Cyber Initiative: 2014 – 2023

A camouflaged moth symbolizes encrypted data in motion.
CC BY Mariah Jochai


As Internet traffic continues its rapid growth and new technologies affect every aspect of our lives, the decision makers that shape the applicable laws, norms, and policies are struggling to keep up. High profile breaches and widespread malware attacks — from the hacks of Sony Pictures and the Democratic National Committee, to WannaCry and NotPetya, among many others — underscore the magnitude of the risks we face and the need for informed policy that identifies and balances necessary tradeoffs.

The Hewlett Foundation makes grants to proactively define, research, and manage the burgeoning intersections between people and digital technologies. The Cyber Initiative seeks to cultivate a field that develops thoughtful, multidisciplinary solutions to complex cyber challenges and catalyzes better policy outcomes for the benefit of societies around the world.


  • Build a set of core institutions with sufficient depth of expertise to deliver solutions that take competing values and trade-offs to pressing cyber policy challenges seriously.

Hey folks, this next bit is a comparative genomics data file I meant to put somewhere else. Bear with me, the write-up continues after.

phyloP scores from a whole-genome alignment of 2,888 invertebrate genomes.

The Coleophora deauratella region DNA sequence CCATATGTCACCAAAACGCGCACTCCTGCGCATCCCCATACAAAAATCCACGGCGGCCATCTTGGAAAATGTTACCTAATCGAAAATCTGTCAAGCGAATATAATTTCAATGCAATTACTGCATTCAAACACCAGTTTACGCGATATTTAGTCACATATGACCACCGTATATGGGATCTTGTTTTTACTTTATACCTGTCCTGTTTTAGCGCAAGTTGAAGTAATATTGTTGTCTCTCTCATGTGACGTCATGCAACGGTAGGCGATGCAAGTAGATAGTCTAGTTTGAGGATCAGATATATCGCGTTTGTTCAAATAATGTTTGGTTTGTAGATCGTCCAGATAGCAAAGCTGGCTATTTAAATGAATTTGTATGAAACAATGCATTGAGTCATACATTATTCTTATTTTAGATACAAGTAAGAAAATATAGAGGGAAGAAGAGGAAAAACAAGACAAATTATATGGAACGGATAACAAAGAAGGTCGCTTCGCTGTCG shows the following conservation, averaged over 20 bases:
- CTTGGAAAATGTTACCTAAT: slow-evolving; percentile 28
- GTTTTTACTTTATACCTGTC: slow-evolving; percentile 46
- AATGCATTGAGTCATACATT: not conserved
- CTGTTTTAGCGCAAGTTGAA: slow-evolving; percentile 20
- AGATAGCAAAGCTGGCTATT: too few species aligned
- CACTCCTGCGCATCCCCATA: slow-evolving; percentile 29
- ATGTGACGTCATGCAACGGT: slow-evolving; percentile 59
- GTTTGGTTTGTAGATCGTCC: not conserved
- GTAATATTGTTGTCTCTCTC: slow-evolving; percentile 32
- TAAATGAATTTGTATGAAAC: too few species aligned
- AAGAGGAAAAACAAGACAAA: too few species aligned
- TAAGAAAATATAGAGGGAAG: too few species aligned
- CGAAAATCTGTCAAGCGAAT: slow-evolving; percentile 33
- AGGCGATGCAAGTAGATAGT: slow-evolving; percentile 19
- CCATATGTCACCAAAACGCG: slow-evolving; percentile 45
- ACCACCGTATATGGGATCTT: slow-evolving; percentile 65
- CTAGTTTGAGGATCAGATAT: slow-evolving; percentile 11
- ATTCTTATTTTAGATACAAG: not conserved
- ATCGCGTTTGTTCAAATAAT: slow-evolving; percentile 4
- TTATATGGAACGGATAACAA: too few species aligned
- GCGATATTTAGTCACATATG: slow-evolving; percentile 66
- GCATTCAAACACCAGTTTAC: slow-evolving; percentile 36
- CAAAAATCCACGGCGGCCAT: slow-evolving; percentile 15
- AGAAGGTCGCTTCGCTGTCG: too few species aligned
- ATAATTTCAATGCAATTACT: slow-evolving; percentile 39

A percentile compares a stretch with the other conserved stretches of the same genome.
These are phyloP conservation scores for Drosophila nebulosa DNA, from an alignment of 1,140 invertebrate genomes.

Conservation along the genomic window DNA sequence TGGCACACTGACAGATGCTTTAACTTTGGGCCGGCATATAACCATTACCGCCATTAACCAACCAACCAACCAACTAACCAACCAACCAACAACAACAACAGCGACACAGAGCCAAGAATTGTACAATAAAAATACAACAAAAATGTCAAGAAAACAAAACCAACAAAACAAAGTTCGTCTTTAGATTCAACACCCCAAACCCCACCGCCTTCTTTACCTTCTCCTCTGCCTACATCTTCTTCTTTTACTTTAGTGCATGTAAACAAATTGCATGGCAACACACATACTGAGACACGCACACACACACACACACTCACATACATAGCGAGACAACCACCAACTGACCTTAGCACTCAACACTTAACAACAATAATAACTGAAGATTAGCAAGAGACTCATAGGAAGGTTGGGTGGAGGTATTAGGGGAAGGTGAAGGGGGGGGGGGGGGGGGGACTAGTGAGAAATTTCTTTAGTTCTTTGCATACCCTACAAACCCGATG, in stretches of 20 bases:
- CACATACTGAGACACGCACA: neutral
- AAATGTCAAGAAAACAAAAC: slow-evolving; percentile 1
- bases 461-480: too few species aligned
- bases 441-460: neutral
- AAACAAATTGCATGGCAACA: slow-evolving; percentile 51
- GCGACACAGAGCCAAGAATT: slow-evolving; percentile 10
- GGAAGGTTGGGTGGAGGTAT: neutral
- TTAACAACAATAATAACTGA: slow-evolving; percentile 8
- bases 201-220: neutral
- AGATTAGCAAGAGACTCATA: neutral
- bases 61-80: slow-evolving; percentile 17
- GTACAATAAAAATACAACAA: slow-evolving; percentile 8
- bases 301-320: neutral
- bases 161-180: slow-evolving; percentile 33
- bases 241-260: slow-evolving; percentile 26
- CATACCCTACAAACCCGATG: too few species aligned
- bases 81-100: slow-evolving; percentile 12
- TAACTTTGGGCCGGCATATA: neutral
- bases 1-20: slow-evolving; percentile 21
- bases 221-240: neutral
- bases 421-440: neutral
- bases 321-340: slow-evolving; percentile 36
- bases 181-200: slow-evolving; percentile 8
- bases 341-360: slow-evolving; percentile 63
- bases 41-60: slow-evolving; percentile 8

• Create a talent pipeline to produce experts with the necessary mix of technical and non-technical skills and knowledge to staff these and other institutions, including government and industry.
  • Support the development of infrastructure to translate and disseminate the work of these institutions that can be understood and used by decision makers and the public.

Ideas + Practice

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The Cyber Initiative is meant to be time-limited. An initial five-year, $20 million-dollar commitment made in March 2014 was supplemented in November 2014 with an additional $45 million in grants to the Massachusetts Institute of Technology, the University of California, Berkeley, and Stanford University to establish multidisciplinary cyber policy centers on their campuses. The initiative was renewed in 2017 for an additional five-year period, through 2023, bringing the foundation’s total commitment to this work to more than $132 million over 10 years.

Unlike government or industry, the Hewlett Foundation is a neutral player not motivated by profit, politics, or self-interest. Likewise, we are not responsible for responding to the myriad latest threats and challenges that government and industry must triage each day. We are explicitly agnostic as to specific policy outcomes, seeking only to build a field that can generate robust debate and analysis in order to stimulate better and more strategic cyber policies.

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